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Learn About Network Switches That Dramatically Improve Speed

Computer networking has become an essential backbone of today’s society. Perhaps the only office that can function without a robust network is one used by an elderly man hunched over a set of books, wearing green eyeshades and using a quill. And it’s hard to imagine keeping peace in a modern unwired home; the adults would be unable to work or hang out on Facebook, and the kids would be whining non-stop that they can’t play Minecraft or Roblox.

We’ve used the term “wired home” but we’re really referring to one which either has a wireless network, or is literally wired. Wireless networking is on its way to becoming predominant, of course, but there are still tens of millions of houses with existing Ethernet wiring, and many homeowners and most large businesses still choose wired installations because of their greater reliability.

Ethernet routers and hubs easily allow the interconnection of computers and devices to work seamlessly together on small networks. Switches perform the same basic function, but as you’ll soon see they do it in a very different manner. (Routers and hubs differ in important ways as well, since routers are “smart” devices that also interact with other networks like ISPs, and hubs are “dumb” devices that simply send every signal they receive to every attached device. But that subject is beyond the scope of this article.)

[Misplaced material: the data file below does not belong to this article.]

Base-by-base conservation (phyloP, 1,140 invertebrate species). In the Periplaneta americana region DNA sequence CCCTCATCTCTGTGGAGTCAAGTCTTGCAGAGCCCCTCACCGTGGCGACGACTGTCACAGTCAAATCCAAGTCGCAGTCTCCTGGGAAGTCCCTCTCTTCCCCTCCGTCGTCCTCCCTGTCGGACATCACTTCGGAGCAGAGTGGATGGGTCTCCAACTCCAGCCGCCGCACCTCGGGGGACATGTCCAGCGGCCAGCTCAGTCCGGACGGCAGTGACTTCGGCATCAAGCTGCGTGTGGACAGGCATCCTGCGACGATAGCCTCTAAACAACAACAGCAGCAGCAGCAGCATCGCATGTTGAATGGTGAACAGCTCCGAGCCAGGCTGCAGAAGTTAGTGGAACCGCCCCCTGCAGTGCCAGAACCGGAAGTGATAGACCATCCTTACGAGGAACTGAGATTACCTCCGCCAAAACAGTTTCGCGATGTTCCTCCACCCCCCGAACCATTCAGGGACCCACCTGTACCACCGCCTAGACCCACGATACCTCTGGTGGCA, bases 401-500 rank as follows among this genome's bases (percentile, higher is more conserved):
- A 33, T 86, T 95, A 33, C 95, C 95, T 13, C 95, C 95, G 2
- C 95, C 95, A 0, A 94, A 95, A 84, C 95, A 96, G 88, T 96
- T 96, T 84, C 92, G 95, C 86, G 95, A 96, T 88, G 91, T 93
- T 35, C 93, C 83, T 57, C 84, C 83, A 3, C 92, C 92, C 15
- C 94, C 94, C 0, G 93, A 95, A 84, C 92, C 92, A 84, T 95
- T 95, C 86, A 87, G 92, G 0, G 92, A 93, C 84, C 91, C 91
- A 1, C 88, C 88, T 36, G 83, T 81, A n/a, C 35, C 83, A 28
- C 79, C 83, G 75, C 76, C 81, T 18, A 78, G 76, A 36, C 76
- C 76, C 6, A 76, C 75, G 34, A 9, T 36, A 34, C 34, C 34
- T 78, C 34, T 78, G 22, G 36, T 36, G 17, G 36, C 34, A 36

Network switches are the “smart” equivalent of hubs, and when you need to connect a number of wired computers and devices their intelligence can mean a huge increase in overall network speed.

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Let’s go into more detail on how switches work and why they’re a terrific complement to many wired networks.

Network Switches: They’re Able to Learn

The basic idea behind hubs and switches is easy to understand: all of the machines and peripherals that are connected to them can freely share access and information. When you plug a computer into a network hub or switch, it will immediately be on the network and see all of the other connected computers and their data (as long as all machine configurations are set properly). Plug a network printer into a hub or switch, and all computers will be able to use the printer.

But that’s where the similarity ends. When a message or data is transmitted on a network connected through a hub it is immediately routed to all connected machines, whether the information has been sent internally or from an ISP. That’s why we say a hub is a “dumb” device; it doesn’t distinguish between computers, just sending everything to everybody, every time. It’s somewhat like an extension cord with three appliances plugged in – electricity always flows to every appliance.

A switch, however, is able to learn. As data or messages are sent and received by the intended recipient, a network switch is able to track which machine is connected to which of its port is being used, and quickly learns the layout of the network. That way, future messages destined for just one of the networked computers won’t be sent to all of the machines, only the right one.